Social Care and Online Safety: plugging the gap in awareness and understanding
The impact of technology on the lives of children and young people today is immense. On the whole it is empowering: it provides platforms for communication and collaboration which lift a young person beyond their own geography and culture; it underpins much of their engagement with the world and offers a sandbox to trial and develop new persona; it is a singularity for entertainment and a place where new and unique connecting, sharing and learning can take place.
And yet for safeguarding professionals who work with young people and their families the impact of technology presents a peculiar set of vulnerabilities that, on their own, may not always be obvious but, when mapped against physical and emotional risks, become significant.
- Children whose parents lack education or internet experience tend to lack digital safety skills and parental support online, leaving them vulnerable to online risk.
- Children with psychological difficulties tend to encounter more online risk, and to be more upset by it.
- Disabled children tend to have more digital skills but encounter more online risk and may lack peer support.
- Minority children also have more skills yet encounter more risk, and their parents wish to help them more.
How might the online world impact negatively on a child’s ability to make healthy decisions about the world around them? These are just some examples:
- Excessive gaming or social networking affecting sleep and even time for eating and drinking with physical needs not being met
- The influence of negative online content impacting on esteem?
- Lack of safety from grooming and aggressive contact in online social networks?
- Online content setting unrealistic expectations around body image or relationships that can impact negatively on a child’s sense of love and belonging?
Whilst these risks are associated with a child’s own active engagement with technology, the UKCCIS report also suggests that a child’s vulnerability is increased when parents, carers or older siblings model inappropriate use of technology around them. These behaviours could include:
- Openly accessing inappropriate sexual content such as pornography or dating site chat
- Playing video games on a family screen that contain violence, inappropriate language or extreme references to sex e.g. Grand Theft Auto, Saint’s Row or Call of Duty
- Parent’s/ Carer’s Over-engagement with technology that could lead to neglect of the child
One of the barriers to building consideration and understanding of such possibilities into the wider social carer’s professional brief is staff development: empowering staff with robust process and tools to assess these effects.
Only recently a survey conducted by BASW and the NSPCC revealed that social workers desperately need training to spot the signs of a child being targeted or abused online, with over two thirds of those surveyed saying they need more support with child protection cases involving online abuse.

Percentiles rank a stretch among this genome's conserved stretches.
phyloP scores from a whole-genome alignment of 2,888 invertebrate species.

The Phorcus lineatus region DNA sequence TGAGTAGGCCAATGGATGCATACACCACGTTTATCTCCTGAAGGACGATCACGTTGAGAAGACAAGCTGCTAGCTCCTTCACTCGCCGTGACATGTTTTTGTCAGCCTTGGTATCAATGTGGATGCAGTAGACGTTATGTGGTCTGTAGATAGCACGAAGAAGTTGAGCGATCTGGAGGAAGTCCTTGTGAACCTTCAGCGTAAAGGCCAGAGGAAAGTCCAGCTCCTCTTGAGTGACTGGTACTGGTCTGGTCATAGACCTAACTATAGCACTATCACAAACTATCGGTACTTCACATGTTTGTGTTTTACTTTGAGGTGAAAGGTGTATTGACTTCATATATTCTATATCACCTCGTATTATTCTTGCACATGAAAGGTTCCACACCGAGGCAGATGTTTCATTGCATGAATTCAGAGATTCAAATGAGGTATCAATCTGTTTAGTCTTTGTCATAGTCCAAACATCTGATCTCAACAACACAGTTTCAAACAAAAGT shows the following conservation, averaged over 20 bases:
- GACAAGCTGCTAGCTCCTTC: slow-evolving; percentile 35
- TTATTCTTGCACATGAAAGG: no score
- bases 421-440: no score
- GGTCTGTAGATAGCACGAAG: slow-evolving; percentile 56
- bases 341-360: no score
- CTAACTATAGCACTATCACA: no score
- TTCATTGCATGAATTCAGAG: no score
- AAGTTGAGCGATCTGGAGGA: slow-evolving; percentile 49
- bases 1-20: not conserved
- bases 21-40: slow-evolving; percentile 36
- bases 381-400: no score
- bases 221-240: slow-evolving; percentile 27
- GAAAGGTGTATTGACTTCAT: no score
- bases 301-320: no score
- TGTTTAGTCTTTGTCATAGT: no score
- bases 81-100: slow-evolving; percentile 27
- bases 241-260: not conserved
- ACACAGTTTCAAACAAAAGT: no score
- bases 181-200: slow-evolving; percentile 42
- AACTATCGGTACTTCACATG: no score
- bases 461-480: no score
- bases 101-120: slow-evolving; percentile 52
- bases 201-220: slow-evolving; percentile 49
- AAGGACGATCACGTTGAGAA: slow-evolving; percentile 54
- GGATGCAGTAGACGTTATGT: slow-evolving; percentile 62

To put these findings in the context of real life – here are two cases from the day of a social worker from the South West. It started with briefing newly qualified social workers on using online context in their assessments.
They immediately went into two case examples;
- Two friends, young girls of 12, one with learning difficulties. One was friended by a man pretending to be a teenager. Through friending her, the man then friended her friend and proceeded to groom and stalk both young people, sending three or four texts and phone calls a day. He encouraged them so send him indecent photos. Social workers were highly frustrated by parents’ inability/ unwillingness to understand the risks and act
- Another case that a team of social workers dealt with: CEOP alert came in regarding images of a young man (now 16) whose case was now investigated internationally. The young man was forced to produce indecent images of himself and being blackmailed by another man. Family devastated. Kid humiliated and struggling.
And these are examples from one day only. Do social workers know enough about digital technologies used by children and their families to identify potential risks? Does this awareness form part of their assessment work – do they ask the right questions to uncover essential pieces of information that could prevent abuse or resolve cases that have reached the court?
To address this need for suport, a toolkit and a training course for social care practitioners has been developed by the UK Safer Internet Centre and is being delivered across the UK thanks to funding from the European Commission. It was developed in partnership with South Gloucestershire LSCB and Social Work teams, and has been designed to be flexible and adaptable to existing assessment processes.
The training will:
- Provide practitioners with the appropriate up-to-date knowledge of digital technologies
- Help with identifying the impact of the digital world on children, young people and families
- Introduce the schedule of assessment, the accompanying materials and resources
- Consider how a plan of intervention may include references to digital technology
- Examine relevant resources and links to other appropriate organisations
- Provide practitioners with the toolkit to use in the field
A number of training events have been confirmed over the next few months around the whole of the UK , with a kick-off in London in September. We hope they will equip social workers with a better understanding of the relevance of digital technologies in safeguarding and provide us with more insights directly from social workers on where they need more support and training.
References included in the footnotes
 Identifying vulnerable children online and what strategies can help them
Livingstone, Sonia and Palmer, Tink (2012) Identifying vulnerable children online and what strategies can help them. UK Safer Internet Centre, London, UK.